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Re: Disjunction vs. Optional ... and UNION

From: Seaborne, Andy <andy.seaborne@hp.com>
Date: Tue, 29 Mar 2005 18:00:19 +0100
Message-ID: <424989A3.2040700@hp.com>
To: Bob MacGregor <bmacgregor@siderean.com>
CC: Geoff Chappell <gchappell@intellidimension.com>, public-rdf-dawg-comments@w3.org



Bob MacGregor wrote:
> Geoff and Andy,
> 
> I have to recant somewhat. Now that its daylight, I can see that in
> a set of the bindings like
> 
> {?mbox =<alice>  and (?name="alice" or true) and (?nick="who" or true)} or
> {?mbox =<bert>  and (?name="bert" or true) and (false or true)} or
> {?mbox =<eve>  and (false or true) and (?nick="duck" or true)}
> 
> the 'and' and 'or' can't be treated like
> ordinary logical AND and OR to get the result that we want.
> 
> I've started a side-discussion to see how to get a logical
> formalism that delivers the ideal set of bindings.  Pat Hayes
> was kind enough to give me this pointer
>     http://www.w3.org/2001/sw/DataAccess/ftf5-bos.html#item02
> which I wasn't able to dig up myself, and that sheds some
> additional light on the committee's stance.  But more light
> is needed ...
> 
> Here is the base I'm starting from.  I assume a single
> logical AND operator (unlike the two ("." and "&&") in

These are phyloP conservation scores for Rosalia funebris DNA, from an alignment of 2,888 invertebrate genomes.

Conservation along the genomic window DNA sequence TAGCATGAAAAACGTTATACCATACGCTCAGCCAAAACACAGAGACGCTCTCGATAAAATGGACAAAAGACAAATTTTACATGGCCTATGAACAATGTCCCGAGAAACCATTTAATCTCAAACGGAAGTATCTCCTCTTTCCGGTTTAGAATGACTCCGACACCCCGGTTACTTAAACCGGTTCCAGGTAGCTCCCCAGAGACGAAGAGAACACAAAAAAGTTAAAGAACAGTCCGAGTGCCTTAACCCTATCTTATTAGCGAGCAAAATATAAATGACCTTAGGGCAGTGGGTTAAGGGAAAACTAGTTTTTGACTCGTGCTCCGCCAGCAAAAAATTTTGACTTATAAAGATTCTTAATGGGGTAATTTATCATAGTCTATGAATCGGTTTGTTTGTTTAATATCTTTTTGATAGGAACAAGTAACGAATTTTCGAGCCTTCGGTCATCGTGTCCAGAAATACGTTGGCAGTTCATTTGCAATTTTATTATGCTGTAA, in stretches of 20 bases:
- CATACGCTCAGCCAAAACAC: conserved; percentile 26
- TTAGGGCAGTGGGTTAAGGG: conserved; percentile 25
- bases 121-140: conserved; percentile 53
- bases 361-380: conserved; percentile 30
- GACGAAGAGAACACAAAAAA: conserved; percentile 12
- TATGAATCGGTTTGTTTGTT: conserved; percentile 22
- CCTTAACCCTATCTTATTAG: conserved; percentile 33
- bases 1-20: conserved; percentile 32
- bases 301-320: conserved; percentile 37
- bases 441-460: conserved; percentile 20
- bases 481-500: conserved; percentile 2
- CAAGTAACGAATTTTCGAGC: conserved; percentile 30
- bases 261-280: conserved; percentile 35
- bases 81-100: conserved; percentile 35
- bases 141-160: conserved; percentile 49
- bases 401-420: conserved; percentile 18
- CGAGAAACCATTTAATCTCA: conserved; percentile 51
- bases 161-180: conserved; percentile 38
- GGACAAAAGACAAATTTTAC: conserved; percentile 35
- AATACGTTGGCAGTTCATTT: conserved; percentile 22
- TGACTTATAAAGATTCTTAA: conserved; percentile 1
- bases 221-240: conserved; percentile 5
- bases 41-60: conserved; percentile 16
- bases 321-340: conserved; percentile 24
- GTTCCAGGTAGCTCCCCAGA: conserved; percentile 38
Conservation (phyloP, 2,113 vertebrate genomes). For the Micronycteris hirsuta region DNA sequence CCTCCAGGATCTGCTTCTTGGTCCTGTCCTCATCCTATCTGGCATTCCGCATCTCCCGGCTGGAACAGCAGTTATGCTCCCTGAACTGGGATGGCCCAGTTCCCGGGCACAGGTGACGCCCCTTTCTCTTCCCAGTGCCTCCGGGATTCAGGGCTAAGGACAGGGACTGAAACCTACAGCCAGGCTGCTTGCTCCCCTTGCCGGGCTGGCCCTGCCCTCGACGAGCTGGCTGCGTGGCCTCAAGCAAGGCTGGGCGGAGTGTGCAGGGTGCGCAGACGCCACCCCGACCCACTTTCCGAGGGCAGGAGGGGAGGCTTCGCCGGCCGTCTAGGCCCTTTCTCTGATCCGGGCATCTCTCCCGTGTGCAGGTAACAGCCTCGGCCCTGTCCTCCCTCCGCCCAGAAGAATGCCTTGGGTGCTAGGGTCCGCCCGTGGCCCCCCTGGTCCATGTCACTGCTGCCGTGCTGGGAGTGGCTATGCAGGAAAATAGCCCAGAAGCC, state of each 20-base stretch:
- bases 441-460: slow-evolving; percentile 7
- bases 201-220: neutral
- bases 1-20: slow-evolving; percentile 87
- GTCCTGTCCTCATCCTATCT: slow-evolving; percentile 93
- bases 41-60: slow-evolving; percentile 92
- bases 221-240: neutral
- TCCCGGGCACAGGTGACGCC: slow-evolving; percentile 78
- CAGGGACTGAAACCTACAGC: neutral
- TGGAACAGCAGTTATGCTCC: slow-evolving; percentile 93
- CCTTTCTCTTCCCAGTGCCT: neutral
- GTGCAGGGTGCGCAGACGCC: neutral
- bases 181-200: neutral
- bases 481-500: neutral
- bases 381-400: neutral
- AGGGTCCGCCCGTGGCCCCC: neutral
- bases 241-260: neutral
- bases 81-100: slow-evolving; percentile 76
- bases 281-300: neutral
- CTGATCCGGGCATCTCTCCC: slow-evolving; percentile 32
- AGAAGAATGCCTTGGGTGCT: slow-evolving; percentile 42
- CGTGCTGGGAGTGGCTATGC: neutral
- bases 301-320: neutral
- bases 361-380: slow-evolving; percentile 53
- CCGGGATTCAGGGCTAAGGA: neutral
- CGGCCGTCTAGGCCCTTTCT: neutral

> SPARQL), so that triple patterns and constraints work
> in all combinations.  I know that I can do this safely, because
> KIF does it.  I use a conventional disjunction operator,
> OR (unlike the strange SPARQL UNION operator).  Again, its
> a subset of KIF, so there are no semantic problems.  And
> then we want to tackle OPTIONAL.
> 
> There are no issues with ordering at this point.  The
> SPARQL document mutters about ordering here and there,
> and its unclear to me (1) why SPARQL has two AND operators;
> (2) why it has a non-standard disjunction, (3) whether this
> bizarreness relates to OPTIONAL somehow, or if it has its
> own origins, and (4) whether ordering issues arise with
> the ANDs and UNION.  The SPARQL document pretty much takes
> these things for granted, and drilling down by following
> URLs doesn't help much.  I'm sure there are discussions
> on each somewhere on the Web, but they aren't easy to locate
> (for me anyway).
> 
> So, my staring point is much cleaner, but also different,
> so I can't tell if that makes our approach to OPTIONAL
> less relevant.
> 
> Our query processor is a backchainer designed to handle
> a KIF-like language.  The implementation of OPTIONAL
> shares the same machinery as the implementation of the OR
> operator.  Our implementation of OPTIONAL takes nine (9)
> lines of Java code.  It might have been six lines, but
> one can implement either a "smart" or a "dumb" version
> of OPTIONAL.
> 
> The dumb version of OPTIONAL evaluates its argument,
> calls the continuation method to evaluate remaining
> clauses, and when the call returns, calls the
> continuation code again without evaluating the argument
> to OPTIONAL, thereby simulating what I refer to
> as the 'true' argument in the notionally disjunctive version
> of optional.  This version generates the excess